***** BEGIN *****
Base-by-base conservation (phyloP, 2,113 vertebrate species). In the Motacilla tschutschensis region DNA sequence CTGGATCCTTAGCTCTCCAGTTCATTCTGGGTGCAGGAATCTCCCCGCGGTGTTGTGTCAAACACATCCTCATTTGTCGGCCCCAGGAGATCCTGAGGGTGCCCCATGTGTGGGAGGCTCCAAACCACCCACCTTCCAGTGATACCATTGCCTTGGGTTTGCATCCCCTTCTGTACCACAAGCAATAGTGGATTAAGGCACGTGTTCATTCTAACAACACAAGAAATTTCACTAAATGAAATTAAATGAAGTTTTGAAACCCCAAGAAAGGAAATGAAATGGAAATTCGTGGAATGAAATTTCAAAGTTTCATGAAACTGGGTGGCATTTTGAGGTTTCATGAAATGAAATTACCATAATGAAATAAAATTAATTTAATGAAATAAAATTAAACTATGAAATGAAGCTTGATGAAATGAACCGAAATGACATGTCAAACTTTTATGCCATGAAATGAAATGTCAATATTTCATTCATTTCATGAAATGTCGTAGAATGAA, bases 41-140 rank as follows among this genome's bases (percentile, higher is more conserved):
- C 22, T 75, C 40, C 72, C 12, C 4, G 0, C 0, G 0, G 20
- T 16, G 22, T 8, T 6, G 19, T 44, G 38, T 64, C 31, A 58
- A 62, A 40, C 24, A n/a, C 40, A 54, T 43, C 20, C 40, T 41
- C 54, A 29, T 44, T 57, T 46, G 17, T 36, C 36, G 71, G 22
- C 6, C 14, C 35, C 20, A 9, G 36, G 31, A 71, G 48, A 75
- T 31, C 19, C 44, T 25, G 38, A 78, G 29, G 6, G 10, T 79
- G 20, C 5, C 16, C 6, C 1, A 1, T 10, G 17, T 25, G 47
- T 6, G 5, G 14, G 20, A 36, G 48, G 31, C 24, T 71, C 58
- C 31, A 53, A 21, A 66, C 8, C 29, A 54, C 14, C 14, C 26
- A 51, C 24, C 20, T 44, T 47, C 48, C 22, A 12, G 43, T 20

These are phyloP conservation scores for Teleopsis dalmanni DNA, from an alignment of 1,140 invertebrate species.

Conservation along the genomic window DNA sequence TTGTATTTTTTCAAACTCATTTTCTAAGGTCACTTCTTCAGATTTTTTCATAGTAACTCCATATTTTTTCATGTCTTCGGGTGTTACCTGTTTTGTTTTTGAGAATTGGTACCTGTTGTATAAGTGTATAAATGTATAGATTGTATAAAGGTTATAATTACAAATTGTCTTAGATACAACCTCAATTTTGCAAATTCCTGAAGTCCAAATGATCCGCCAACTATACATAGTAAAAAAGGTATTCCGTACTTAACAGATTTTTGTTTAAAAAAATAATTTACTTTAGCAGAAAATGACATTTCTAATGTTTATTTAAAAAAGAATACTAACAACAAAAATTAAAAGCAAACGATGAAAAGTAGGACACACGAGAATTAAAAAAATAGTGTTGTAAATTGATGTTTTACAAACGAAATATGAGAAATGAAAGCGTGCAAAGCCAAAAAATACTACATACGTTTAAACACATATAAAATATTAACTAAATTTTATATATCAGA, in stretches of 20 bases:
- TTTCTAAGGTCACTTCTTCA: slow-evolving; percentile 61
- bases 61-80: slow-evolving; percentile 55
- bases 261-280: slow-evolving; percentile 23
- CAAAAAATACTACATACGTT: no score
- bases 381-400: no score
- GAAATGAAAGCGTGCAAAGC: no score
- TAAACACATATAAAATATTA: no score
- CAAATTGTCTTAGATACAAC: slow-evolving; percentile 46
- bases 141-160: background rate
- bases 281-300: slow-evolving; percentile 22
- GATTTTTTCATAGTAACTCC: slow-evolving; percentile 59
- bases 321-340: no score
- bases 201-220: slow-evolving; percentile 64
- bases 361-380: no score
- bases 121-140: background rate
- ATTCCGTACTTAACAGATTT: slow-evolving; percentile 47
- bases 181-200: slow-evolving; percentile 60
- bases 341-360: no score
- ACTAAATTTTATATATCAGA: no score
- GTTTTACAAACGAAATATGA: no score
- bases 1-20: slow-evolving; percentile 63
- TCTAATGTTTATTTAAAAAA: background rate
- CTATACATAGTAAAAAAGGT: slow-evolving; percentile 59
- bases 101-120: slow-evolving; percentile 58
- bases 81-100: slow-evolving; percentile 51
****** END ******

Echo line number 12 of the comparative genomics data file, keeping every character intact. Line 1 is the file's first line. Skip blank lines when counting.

These are phyloP conservation scores for Teleopsis dalmanni DNA, from an alignment of 1,140 invertebrate species.